There is a lot that one can read at this blog about what is wrong with forensic science, but there are also great efforts to reform and make forensic science better and scientific. As I stated a long time ago when I started this blog, I was going to be critical of those disciplines and people that are not scientific, but I was also going to praise those who are. One of the best organizations that is doing the correct thing (putting science back into forensic science) is the National Fire Protection Association (NFPA). In my opinion, NFPA is a model for forensic science reform.
As we discussed here in Fire Whisperers-the Story of Bad Arson Investigation, the world of fire investigation had been notoriously full of unscientific “fire whisperers,” those who had no real scientific training and simply opined as to origin and cause of a fire based upon subjective and purely wildly speculative means. Unfortunately there are many jurisdictions that still employ these non-scientific “fire whisperers.”
After great struggle, NFPA formed a committee to promulgate a document that would force fire and explosive investigations to be more scientific. This resulted in NFPA 921, Guide for Fire and Explosion Investigations. It is universally hailed as the industry standard. (A brief discussion of the history and the background of NFPA 921 can be found at the www.NAFI921.com website.)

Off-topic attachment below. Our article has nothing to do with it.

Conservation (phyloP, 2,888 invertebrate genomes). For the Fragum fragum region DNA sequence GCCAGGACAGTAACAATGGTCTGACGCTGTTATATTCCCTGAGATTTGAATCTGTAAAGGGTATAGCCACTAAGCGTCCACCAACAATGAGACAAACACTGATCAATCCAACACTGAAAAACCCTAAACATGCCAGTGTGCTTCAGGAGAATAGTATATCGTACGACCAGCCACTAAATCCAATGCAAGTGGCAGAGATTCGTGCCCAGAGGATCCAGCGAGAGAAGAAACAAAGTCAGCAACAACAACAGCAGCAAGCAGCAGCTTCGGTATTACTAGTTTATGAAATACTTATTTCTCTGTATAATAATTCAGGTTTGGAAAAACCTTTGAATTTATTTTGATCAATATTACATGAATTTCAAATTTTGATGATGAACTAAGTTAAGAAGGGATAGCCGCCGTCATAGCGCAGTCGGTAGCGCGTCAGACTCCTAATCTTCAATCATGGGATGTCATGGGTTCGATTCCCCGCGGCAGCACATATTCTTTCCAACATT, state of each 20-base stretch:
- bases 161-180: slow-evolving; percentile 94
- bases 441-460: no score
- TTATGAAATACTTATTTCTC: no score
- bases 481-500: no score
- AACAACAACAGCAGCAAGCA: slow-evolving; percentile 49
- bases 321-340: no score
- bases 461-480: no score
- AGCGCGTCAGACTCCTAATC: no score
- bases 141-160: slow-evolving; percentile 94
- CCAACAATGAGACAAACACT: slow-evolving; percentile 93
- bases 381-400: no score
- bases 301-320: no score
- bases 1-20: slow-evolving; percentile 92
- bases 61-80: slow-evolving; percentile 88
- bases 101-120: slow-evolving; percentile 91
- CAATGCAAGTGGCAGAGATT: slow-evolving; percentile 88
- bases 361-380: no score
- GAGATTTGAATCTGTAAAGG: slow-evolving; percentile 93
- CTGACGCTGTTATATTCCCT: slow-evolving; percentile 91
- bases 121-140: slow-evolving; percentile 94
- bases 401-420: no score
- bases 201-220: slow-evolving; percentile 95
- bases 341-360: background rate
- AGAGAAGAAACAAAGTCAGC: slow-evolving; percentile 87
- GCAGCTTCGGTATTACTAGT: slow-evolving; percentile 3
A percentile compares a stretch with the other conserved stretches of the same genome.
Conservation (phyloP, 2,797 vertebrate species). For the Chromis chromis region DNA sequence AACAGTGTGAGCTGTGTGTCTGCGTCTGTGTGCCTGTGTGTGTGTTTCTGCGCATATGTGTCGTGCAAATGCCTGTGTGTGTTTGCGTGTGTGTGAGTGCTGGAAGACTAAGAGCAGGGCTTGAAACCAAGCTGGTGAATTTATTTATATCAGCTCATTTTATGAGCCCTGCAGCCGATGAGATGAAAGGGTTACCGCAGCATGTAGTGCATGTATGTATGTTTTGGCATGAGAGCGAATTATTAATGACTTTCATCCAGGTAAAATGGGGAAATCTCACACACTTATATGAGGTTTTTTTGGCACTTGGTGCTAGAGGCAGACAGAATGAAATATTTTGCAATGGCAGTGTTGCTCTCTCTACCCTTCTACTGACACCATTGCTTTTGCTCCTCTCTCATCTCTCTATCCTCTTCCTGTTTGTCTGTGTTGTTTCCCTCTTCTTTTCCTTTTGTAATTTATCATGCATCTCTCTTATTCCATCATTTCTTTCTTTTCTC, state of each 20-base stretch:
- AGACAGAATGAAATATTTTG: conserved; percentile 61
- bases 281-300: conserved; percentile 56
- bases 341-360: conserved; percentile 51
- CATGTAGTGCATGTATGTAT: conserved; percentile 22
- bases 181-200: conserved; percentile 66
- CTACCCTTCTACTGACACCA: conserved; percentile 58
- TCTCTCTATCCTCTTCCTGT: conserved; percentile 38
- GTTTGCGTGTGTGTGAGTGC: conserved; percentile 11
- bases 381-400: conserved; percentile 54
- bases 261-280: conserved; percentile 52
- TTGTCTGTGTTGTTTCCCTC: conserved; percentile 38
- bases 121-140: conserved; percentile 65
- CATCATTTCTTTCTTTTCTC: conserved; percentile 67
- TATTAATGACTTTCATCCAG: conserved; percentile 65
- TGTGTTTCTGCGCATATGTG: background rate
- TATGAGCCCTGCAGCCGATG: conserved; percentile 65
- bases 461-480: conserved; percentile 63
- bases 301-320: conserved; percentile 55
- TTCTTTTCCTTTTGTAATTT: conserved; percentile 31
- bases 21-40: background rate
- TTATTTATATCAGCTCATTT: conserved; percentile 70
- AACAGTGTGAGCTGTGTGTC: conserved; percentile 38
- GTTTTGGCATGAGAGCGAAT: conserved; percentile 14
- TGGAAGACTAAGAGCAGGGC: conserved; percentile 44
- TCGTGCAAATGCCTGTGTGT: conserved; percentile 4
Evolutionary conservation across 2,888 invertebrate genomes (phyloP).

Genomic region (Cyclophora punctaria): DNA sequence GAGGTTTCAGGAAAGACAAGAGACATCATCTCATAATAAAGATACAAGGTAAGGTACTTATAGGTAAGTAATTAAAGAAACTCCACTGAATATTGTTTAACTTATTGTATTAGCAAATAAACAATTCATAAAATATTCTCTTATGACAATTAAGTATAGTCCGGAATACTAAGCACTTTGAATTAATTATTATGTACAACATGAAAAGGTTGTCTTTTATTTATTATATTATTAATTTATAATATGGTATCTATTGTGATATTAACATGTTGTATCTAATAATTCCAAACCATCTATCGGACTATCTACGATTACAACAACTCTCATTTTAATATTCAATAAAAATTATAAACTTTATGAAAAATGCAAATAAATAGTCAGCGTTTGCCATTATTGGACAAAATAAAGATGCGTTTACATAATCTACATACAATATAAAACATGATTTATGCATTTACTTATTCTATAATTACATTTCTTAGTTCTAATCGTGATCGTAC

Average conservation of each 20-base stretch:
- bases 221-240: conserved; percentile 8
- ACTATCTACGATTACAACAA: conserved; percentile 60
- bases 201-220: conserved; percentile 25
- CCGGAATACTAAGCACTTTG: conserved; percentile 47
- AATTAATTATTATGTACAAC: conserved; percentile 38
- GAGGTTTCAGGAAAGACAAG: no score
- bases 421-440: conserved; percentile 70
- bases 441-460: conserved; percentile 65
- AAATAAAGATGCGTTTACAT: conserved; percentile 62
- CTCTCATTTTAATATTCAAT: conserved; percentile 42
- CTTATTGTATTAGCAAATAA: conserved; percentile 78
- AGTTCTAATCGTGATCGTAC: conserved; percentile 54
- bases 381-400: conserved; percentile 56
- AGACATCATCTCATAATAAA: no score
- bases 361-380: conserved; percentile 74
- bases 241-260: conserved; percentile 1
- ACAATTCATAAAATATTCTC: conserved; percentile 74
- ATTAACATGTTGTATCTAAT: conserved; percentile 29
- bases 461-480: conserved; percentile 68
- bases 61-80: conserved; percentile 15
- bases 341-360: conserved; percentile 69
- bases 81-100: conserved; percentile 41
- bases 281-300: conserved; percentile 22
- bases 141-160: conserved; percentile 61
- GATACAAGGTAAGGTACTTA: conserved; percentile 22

The latest version of NFPA 921 has been published just this month. In the 2011, we find the last vestiges of the “fire whisper” abolished: negative corpus. For years, the false methodology and the illogical basis to support a negative corpus conclusion as far as origin and source had been well exposed (See The Pitfalls, Perils and Reasoning Fallacies of Determining the Fire Cause in the Absence of Proof: The Negative Corpus Methodology By Dennis Smith and in Dr. Gerald Hurst’s opinion letter regarding the Terri Hinson case-March 16, 1998). However, it is only with this most recent document NFPA 921:2011 that we see direct language that addresses this. The document reads in short regarding Negative Corpus NFPA 921-18.6.5
The process of determining the ignition source for a fire, by eliminating all ignition sources found, known, or believed to have been present in the area of origin, and then claiming such methodology is proof of an ignition source for which there is no evidence of its existence, is referred to by some investigators as “negative corpus.” Negative corpus has typically been used in classifying fires as incendiary, although the process has been used to characterized fire classified as accidental. This process is not consistent with the Scientific Method, is inappropriate, and should not be used because it generates un-testable hypotheses, and may result in incorrect determinations of the ignition source and first fuel ignited. Any hypothesis formulated for the casual factors (e.g., first fuel, ignition source, and ignition sequence), must be based on facts. Those facts are derived from evidence, observations, calculations, experiments, and the laws of science. Speculative information cannot be included in the analysis.
I say let us all take a minute and praise NFPA and the arson community for doing the right thing and putting science back into forensic science!